There was some cheering, but also some jeering. The notorious Cannes crowd had mixed feelings about Paolo Sorrentino’s Youth. Like fellow Cannes contender Matteo Garrone (Tale of Tales), Sorrentini paints vivid tableaux, sometimes surreal. And while the story sometimes gets lost in these aesthetics, its array of colorful characters is what brings the film to life.
A luxurious Swiss resort nestled in the emerald foothills of the Alps is the perfect retreat for retrospection, reflection and ultimately rebirth.
Michael Caine is commanding as Fred Ballinger, or Maestro, a retired composer-conductor who refuses to play his famous “Simple Songs” for Queen Elizabeth II, despite the persistence of Her Majesty’s emissary. His days are spent in friendly banter with his best friend Mick Boyle (Harvey Keitel), a renowned filmmaker, who is there with his team of young writers to finish the screenplay to his “testament movie,” which will star his longtime leading lady Brenda Morel (Jane Fonda). They have the title, if only they can find the closing scene…
The maestro’s daughter and personal assistant Lena (Rachel Weicz) is shattered when her husband (Ed Stoppard) — incidentally, Mick’s son — dumps her for a younger woman, British singer Paloma Faith, who plays her pop star self.
Actor Jimmy Tree (Paul Dano) with his false air of a blond Johnny Depp is there to prepare for his next role in peace, and spends much of his time watching, observing, smiling knowingly with the wisdom of someone well beyond his years. Perhaps it hails from the frustration of being famous for having played a robot in a popular franchise (calling all superhero actors), something another guest at the hotel, the newly crowned Miss Universe (Madalina Ghenea), points out to him when his acerbic irony goes too far.
A portly Diego Maradona lookalike with a self-portrait tattooed on his back shows he can still bend it like his youthful self by playing soccer with a tennis ball. He is a caricature, yet a melancholic reminder of what he had once been and what he is now — the shocking image of the cruel aging process. He finds serenity in that little yellow ball, like the Buddhist monk who meditates and levitates, although no one has ever witnessed the latter.
But levitation can come in many forms; it’s about lifting one’s soul and reaching an apex, like the freedom Lena finally feels hanging above the world by a rope with the hotel’s hiking teacher. Like the sentiments that escalate: Lena’s monologue intensifying with each reproach as she finally gets things off her chest to her father, or the acid exchange during the altercation between Mick and Brenda, comical yet tragic. Like the in-laws’ confrontation with Paloma Faith. Like St. Mark’s Square flooding, a poetic image of Venice drowning sorrows, only keeping youth afloat.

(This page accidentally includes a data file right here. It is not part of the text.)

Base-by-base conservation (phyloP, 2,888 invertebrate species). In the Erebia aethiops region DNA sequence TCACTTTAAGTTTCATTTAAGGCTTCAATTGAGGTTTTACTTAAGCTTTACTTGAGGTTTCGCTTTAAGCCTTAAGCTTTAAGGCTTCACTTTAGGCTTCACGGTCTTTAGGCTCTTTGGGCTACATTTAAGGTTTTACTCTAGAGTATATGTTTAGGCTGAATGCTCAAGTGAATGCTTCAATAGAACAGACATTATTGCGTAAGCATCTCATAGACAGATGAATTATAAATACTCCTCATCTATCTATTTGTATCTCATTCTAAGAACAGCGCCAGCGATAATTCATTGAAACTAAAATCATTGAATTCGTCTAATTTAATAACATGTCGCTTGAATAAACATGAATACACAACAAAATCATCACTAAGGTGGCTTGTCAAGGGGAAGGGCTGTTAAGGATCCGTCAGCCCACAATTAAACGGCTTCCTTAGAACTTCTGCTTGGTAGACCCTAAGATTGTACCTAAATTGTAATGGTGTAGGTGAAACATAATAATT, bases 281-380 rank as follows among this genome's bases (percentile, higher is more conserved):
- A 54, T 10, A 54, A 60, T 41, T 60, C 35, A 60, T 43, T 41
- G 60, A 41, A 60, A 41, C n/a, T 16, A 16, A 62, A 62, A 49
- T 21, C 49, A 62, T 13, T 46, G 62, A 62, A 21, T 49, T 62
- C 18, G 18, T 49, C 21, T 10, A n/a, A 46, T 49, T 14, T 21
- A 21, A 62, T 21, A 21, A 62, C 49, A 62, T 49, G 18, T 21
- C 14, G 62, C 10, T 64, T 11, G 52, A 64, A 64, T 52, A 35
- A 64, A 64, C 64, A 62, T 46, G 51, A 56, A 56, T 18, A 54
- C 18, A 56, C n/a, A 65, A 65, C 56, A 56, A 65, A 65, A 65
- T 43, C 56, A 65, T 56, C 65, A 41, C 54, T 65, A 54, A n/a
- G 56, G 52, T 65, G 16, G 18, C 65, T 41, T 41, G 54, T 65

Paolo Sorrentino knows how to frame a good picture, each shot constructed as a photograph.
However, it jumps from one scene to the next in crescendo, as if Sorrentino, like his filmmaker protagonist, is looking for the ideal ending to his own testament film. That escalating pace makes for a writing that is often disjointed, wandering between these chronicles without trying to catch its breath with the conception of each new idea.
The dream (nightmare) sequence with Paloma Faith’s music video doesn’t add much to the film. It has the effect of interrupting the film rather than enhancing it. I fail to see the allegory, the rapport with her being called earlier “the most insignificant woman in the world,” except the possible inference that youth doesn’t not equal beauty. Then again, I may be reading too much into it.
But there is that battle eternal between age and youth. Some surrender to it, others try to recapture it, like Brenda, caked in layers of make-up, her blonde Marilyn wig no doubt a remnant from her 1960s glory days, while Miss Universe epitomizes the ideal picture of everything about youth and beauty.
A ravishing film, it touches on youth and aging, the past and the future, life and death, beauty and the beast, but never quite develops despite its grandiloquence and sometimes gets lost in incoherence. It remains nevertheless a poignant story with touching characters. And if you’re searching for the meaning of life or some morsel of wisdom, you will be at a loss. Just enjoy the storied postcards in this lush setting. It’s ultimately a story of love and self-acceptance.
In the end, the film’s opening scene with the hotel’s band playing a cover of Florence + The Machine’s “You’ve Got The Love” makes sense.